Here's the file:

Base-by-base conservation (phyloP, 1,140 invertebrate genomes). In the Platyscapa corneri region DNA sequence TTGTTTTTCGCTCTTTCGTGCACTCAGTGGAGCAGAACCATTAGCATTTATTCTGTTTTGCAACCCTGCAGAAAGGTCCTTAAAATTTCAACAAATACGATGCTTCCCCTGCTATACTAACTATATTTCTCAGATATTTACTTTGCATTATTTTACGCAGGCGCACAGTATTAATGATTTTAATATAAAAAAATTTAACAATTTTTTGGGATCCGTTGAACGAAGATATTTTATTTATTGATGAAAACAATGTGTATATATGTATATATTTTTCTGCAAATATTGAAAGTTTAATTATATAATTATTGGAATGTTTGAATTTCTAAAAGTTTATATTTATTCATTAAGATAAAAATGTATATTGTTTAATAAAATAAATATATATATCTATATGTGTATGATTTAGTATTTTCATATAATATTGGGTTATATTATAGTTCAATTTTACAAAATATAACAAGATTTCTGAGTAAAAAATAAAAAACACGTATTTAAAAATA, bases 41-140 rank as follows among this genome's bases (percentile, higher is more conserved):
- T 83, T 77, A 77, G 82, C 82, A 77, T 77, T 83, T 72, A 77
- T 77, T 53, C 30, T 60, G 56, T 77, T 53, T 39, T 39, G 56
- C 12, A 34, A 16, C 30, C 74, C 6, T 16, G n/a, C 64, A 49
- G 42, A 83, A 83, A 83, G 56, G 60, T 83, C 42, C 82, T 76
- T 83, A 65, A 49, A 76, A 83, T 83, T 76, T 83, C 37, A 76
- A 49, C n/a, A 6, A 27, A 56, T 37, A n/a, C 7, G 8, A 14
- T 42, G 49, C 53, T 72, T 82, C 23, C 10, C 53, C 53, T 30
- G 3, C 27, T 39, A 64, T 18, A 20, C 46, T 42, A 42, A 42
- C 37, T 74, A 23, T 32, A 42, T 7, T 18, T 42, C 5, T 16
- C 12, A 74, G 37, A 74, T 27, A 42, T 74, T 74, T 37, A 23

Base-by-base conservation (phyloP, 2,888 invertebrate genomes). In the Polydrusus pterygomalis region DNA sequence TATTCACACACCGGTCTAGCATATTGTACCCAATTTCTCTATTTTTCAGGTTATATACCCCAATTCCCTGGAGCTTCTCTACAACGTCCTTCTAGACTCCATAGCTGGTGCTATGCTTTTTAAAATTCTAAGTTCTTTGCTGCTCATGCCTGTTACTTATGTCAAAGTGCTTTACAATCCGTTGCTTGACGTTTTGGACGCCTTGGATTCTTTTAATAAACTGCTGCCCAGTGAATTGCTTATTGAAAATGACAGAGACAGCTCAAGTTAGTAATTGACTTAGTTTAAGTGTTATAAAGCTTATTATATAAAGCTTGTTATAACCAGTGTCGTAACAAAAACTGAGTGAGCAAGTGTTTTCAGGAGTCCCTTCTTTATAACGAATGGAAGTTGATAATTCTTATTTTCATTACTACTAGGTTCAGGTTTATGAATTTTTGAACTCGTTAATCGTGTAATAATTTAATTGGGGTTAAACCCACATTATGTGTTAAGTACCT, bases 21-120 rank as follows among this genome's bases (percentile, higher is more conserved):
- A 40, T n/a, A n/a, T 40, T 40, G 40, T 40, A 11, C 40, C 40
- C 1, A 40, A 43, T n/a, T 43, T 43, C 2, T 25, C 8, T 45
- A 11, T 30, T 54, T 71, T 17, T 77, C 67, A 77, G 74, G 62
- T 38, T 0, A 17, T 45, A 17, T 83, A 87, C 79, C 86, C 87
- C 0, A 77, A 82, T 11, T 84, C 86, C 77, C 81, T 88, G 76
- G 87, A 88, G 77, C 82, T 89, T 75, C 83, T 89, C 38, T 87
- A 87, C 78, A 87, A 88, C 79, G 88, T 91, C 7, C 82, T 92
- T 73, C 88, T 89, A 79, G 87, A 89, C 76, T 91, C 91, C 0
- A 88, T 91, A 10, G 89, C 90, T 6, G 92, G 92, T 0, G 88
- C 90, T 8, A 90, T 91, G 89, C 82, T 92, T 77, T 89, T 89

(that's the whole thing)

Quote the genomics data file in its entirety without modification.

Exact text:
Base-by-base conservation (phyloP, 1,140 invertebrate genomes). In the Platyscapa corneri region DNA sequence TTGTTTTTCGCTCTTTCGTGCACTCAGTGGAGCAGAACCATTAGCATTTATTCTGTTTTGCAACCCTGCAGAAAGGTCCTTAAAATTTCAACAAATACGATGCTTCCCCTGCTATACTAACTATATTTCTCAGATATTTACTTTGCATTATTTTACGCAGGCGCACAGTATTAATGATTTTAATATAAAAAAATTTAACAATTTTTTGGGATCCGTTGAACGAAGATATTTTATTTATTGATGAAAACAATGTGTATATATGTATATATTTTTCTGCAAATATTGAAAGTTTAATTATATAATTATTGGAATGTTTGAATTTCTAAAAGTTTATATTTATTCATTAAGATAAAAATGTATATTGTTTAATAAAATAAATATATATATCTATATGTGTATGATTTAGTATTTTCATATAATATTGGGTTATATTATAGTTCAATTTTACAAAATATAACAAGATTTCTGAGTAAAAAATAAAAAACACGTATTTAAAAATA, bases 41-140 rank as follows among this genome's bases (percentile, higher is more conserved):
- T 83, T 77, A 77, G 82, C 82, A 77, T 77, T 83, T 72, A 77
- T 77, T 53, C 30, T 60, G 56, T 77, T 53, T 39, T 39, G 56
- C 12, A 34, A 16, C 30, C 74, C 6, T 16, G n/a, C 64, A 49
- G 42, A 83, A 83, A 83, G 56, G 60, T 83, C 42, C 82, T 76
- T 83, A 65, A 49, A 76, A 83, T 83, T 76, T 83, C 37, A 76
- A 49, C n/a, A 6, A 27, A 56, T 37, A n/a, C 7, G 8, A 14
- T 42, G 49, C 53, T 72, T 82, C 23, C 10, C 53, C 53, T 30
- G 3, C 27, T 39, A 64, T 18, A 20, C 46, T 42, A 42, A 42
- C 37, T 74, A 23, T 32, A 42, T 7, T 18, T 42, C 5, T 16
- C 12, A 74, G 37, A 74, T 27, A 42, T 74, T 74, T 37, A 23

Base-by-base conservation (phyloP, 2,888 invertebrate genomes). In the Polydrusus pterygomalis region DNA sequence TATTCACACACCGGTCTAGCATATTGTACCCAATTTCTCTATTTTTCAGGTTATATACCCCAATTCCCTGGAGCTTCTCTACAACGTCCTTCTAGACTCCATAGCTGGTGCTATGCTTTTTAAAATTCTAAGTTCTTTGCTGCTCATGCCTGTTACTTATGTCAAAGTGCTTTACAATCCGTTGCTTGACGTTTTGGACGCCTTGGATTCTTTTAATAAACTGCTGCCCAGTGAATTGCTTATTGAAAATGACAGAGACAGCTCAAGTTAGTAATTGACTTAGTTTAAGTGTTATAAAGCTTATTATATAAAGCTTGTTATAACCAGTGTCGTAACAAAAACTGAGTGAGCAAGTGTTTTCAGGAGTCCCTTCTTTATAACGAATGGAAGTTGATAATTCTTATTTTCATTACTACTAGGTTCAGGTTTATGAATTTTTGAACTCGTTAATCGTGTAATAATTTAATTGGGGTTAAACCCACATTATGTGTTAAGTACCT, bases 21-120 rank as follows among this genome's bases (percentile, higher is more conserved):
- A 40, T n/a, A n/a, T 40, T 40, G 40, T 40, A 11, C 40, C 40
- C 1, A 40, A 43, T n/a, T 43, T 43, C 2, T 25, C 8, T 45
- A 11, T 30, T 54, T 71, T 17, T 77, C 67, A 77, G 74, G 62
- T 38, T 0, A 17, T 45, A 17, T 83, A 87, C 79, C 86, C 87
- C 0, A 77, A 82, T 11, T 84, C 86, C 77, C 81, T 88, G 76
- G 87, A 88, G 77, C 82, T 89, T 75, C 83, T 89, C 38, T 87
- A 87, C 78, A 87, A 88, C 79, G 88, T 91, C 7, C 82, T 92
- T 73, C 88, T 89, A 79, G 87, A 89, C 76, T 91, C 91, C 0
- A 88, T 91, A 10, G 89, C 90, T 6, G 92, G 92, T 0, G 88
- C 90, T 8, A 90, T 91, G 89, C 82, T 92, T 77, T 89, T 89